Posted November. 07, 2013 08:00,
Discover True Korean Food
An event took place at New Malden, a residential area some 40-minute drive from downtown London on Tuesday (local time). Tesco Extra New Malden Store in the area looked as if it was a large discount store in Korea. Food sales decks were full of Korean products including ramen, hot pepper paste, soybean sauce, rice, soju liquor, makgeolli or rice wine, and hongcho or red vinegar. Local resident Mcgrenla Pascal, who sampled bulgogi or seasoned barbecued beef at the store, exclaimed, saying, While British foods are monotonous and bland, Korean food tastes harmonious although not strong in flavor.
The event is dubbed the Korean Food Fair for shared growth of large, medium and small enterprises, which showcases Korean food from Tuesday through next Sunday. It is hosted by the Trade, Industry and Energy Ministry, and organized jointly by Tesco, Tesco Homeplus, and Korea Trade-Investment Promotion Agency (KOTRA). Tesco Homeplus in Korea, whose 100 percent-stake is owned by Tesco, brought here some 150 kinds of products from 18 of its suppliers by air.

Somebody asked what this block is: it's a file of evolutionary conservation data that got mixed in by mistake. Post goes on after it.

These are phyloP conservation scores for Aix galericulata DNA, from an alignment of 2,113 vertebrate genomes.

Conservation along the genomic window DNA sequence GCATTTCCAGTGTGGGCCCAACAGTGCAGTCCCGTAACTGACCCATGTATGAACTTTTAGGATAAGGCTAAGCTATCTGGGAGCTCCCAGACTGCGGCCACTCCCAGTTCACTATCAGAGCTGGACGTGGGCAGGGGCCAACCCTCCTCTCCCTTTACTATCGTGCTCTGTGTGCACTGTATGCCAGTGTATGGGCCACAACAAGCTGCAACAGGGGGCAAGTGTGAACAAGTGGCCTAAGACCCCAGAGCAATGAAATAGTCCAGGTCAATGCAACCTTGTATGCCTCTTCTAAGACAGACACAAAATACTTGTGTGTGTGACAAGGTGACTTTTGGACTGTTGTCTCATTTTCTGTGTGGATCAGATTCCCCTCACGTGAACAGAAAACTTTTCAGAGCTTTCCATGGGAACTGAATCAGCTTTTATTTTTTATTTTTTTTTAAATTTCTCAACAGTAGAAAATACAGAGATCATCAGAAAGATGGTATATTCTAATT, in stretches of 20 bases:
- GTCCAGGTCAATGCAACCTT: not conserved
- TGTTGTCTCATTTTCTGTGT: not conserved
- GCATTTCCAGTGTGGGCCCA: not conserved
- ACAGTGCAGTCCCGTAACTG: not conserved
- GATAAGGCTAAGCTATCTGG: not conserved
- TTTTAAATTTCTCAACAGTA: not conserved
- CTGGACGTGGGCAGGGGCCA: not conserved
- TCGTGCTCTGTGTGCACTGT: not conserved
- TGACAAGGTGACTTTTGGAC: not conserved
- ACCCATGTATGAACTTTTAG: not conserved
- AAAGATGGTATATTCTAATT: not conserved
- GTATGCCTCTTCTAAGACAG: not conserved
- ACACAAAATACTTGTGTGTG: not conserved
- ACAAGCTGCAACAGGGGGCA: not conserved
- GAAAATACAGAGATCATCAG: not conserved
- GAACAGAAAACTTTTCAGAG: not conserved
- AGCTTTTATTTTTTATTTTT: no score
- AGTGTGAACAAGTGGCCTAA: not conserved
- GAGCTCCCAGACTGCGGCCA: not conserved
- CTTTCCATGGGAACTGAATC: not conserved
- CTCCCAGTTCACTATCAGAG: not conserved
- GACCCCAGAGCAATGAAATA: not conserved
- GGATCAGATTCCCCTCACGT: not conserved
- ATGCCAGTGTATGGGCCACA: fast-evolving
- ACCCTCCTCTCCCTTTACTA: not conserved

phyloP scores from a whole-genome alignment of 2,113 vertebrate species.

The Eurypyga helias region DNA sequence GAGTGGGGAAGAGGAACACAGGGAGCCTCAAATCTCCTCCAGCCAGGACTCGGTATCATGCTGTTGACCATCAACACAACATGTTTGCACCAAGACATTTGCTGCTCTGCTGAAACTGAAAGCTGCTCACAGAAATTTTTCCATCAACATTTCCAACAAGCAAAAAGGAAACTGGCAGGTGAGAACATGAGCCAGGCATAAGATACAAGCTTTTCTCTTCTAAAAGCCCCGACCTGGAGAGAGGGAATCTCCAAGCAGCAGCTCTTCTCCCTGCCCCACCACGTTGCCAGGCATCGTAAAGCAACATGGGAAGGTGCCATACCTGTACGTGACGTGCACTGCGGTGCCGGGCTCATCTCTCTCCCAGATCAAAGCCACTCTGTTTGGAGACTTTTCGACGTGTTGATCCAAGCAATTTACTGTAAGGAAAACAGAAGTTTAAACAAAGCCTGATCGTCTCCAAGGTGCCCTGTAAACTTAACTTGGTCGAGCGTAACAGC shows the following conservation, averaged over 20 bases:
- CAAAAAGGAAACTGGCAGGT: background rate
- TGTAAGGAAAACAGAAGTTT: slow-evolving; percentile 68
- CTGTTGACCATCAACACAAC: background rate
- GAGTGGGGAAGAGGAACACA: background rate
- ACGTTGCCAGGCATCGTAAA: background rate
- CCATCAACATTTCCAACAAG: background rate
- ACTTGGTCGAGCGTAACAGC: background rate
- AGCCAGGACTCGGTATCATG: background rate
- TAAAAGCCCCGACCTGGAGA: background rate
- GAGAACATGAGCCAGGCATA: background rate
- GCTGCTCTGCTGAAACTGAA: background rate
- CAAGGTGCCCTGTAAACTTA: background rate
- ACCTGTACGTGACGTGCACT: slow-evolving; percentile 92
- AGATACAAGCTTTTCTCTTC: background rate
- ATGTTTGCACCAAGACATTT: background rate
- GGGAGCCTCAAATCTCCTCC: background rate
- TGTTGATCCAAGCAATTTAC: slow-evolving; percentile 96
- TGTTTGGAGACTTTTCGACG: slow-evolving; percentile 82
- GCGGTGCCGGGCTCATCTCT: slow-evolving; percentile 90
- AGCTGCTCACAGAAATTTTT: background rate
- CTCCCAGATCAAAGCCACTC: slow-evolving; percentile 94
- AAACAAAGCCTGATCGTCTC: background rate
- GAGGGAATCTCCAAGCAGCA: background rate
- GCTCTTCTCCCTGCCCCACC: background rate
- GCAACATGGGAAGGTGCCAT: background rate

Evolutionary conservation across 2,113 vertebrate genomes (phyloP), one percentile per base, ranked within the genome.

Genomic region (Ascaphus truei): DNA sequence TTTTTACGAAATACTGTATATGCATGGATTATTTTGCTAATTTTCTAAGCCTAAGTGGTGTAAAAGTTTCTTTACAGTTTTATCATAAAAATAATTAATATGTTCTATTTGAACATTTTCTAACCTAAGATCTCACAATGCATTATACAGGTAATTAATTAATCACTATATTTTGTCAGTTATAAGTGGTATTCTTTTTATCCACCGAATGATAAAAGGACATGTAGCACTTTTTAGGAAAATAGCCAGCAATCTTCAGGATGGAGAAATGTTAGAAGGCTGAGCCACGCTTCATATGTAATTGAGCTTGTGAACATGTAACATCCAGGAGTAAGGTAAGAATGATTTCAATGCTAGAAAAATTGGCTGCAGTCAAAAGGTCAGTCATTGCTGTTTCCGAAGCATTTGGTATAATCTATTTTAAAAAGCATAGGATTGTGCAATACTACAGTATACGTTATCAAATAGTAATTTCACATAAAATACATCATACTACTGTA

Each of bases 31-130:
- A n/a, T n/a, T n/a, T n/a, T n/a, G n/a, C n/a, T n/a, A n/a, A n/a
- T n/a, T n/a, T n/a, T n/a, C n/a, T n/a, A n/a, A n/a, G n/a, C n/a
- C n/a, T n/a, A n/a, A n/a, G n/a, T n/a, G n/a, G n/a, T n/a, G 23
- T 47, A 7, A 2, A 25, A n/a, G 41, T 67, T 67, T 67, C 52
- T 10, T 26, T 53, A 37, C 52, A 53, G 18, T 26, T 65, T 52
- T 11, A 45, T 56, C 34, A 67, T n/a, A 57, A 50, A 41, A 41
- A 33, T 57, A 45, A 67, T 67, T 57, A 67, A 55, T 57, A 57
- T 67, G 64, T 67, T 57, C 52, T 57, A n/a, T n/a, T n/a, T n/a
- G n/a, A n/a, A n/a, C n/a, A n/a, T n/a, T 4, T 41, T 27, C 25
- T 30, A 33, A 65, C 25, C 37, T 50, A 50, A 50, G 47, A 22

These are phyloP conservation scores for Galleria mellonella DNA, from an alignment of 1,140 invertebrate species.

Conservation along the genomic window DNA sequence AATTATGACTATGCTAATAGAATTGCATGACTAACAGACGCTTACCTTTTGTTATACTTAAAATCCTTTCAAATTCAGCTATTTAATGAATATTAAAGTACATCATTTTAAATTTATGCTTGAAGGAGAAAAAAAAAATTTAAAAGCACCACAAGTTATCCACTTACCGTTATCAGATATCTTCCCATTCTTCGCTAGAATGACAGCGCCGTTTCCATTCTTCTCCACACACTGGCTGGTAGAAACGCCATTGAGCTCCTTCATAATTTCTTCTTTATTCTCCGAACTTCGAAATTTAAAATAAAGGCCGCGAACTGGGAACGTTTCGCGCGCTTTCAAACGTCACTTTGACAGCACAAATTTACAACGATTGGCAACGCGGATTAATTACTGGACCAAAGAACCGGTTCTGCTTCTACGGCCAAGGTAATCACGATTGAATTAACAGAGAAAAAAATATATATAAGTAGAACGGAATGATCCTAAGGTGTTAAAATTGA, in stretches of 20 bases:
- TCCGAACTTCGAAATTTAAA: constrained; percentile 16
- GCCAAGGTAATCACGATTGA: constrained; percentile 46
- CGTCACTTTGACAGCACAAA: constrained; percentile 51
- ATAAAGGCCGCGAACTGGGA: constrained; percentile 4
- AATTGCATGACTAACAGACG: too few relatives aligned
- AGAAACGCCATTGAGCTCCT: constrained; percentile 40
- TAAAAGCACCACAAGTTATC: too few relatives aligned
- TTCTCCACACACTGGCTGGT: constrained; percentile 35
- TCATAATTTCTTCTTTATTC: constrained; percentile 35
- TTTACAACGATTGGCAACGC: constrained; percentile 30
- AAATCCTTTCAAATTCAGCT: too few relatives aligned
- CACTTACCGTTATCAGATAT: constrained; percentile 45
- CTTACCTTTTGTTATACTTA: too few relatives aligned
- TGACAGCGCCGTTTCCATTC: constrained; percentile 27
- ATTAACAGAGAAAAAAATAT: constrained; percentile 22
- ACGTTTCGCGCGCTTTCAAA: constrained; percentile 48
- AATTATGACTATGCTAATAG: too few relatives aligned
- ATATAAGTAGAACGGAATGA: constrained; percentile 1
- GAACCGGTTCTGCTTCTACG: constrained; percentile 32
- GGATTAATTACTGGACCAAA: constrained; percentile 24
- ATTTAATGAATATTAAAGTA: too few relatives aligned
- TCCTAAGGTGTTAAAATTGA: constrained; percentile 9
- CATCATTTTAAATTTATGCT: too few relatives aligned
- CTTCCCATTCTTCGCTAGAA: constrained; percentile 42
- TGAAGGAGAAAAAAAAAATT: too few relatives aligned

Marking the third annual event, the fair takes place at 49 stores across the U.K., including the New Malden store. Since its launch at one store in 2011, the event has significantly expanded this year.
The significance of the event is advance into foreign markets for shared growth initiative, under which a distribution companies proactively assist development of sales networks for Koreas small and medium-sized enterprises.
Indeed, Kookje Food, which produces and sells brown rice green tea, started supplying to Karstadt, a German department store, after introducing its products at the Korean Food Fair last year. Seon Jeong-ho, director at Kookje Food, said, We had difficulties entering the (Europe) market due to high barriers, including observation of product label rules, but since pilot-selling our products at Tesco stores, the awareness of our products in the market elevated.
Korean products, which opened beachhead in the market after debuting at the Korea Food Fair last year, are being sold at more than 20 Tesco stores in the U.K. The products on sale include those from conglomerates including hot pepper paste (CJ Cheiljedang), Cheoeum cheoreom soju (Lotte Chilsung), Jin Ganjang or soybean sauce (Sempio), and Pepero (Lotte Confectionary), but not a few of them are coming from SMEs such as laver (Korea Fisheries) and Icheon Rice (Migwang).
Growth potential of Korean food is very high, but it is relatively less known in the global market, said Matt Clark, merchandising manager at Tesco World Food. Tesco operates more than 6,500 stores in 12 countries, including the U.K., Hungary, and the Czech Republic, and the event will give big boost to the globalization of Korean food.
The Korean Food Fair is significant in that conglomerates and SMEs joined forces to open an export channel to a major distribution company in the U.K. said Do Seong-hwan, president of Tesco Homeplus. We will continue to help Korea`s food companies make inroads into foreign markets.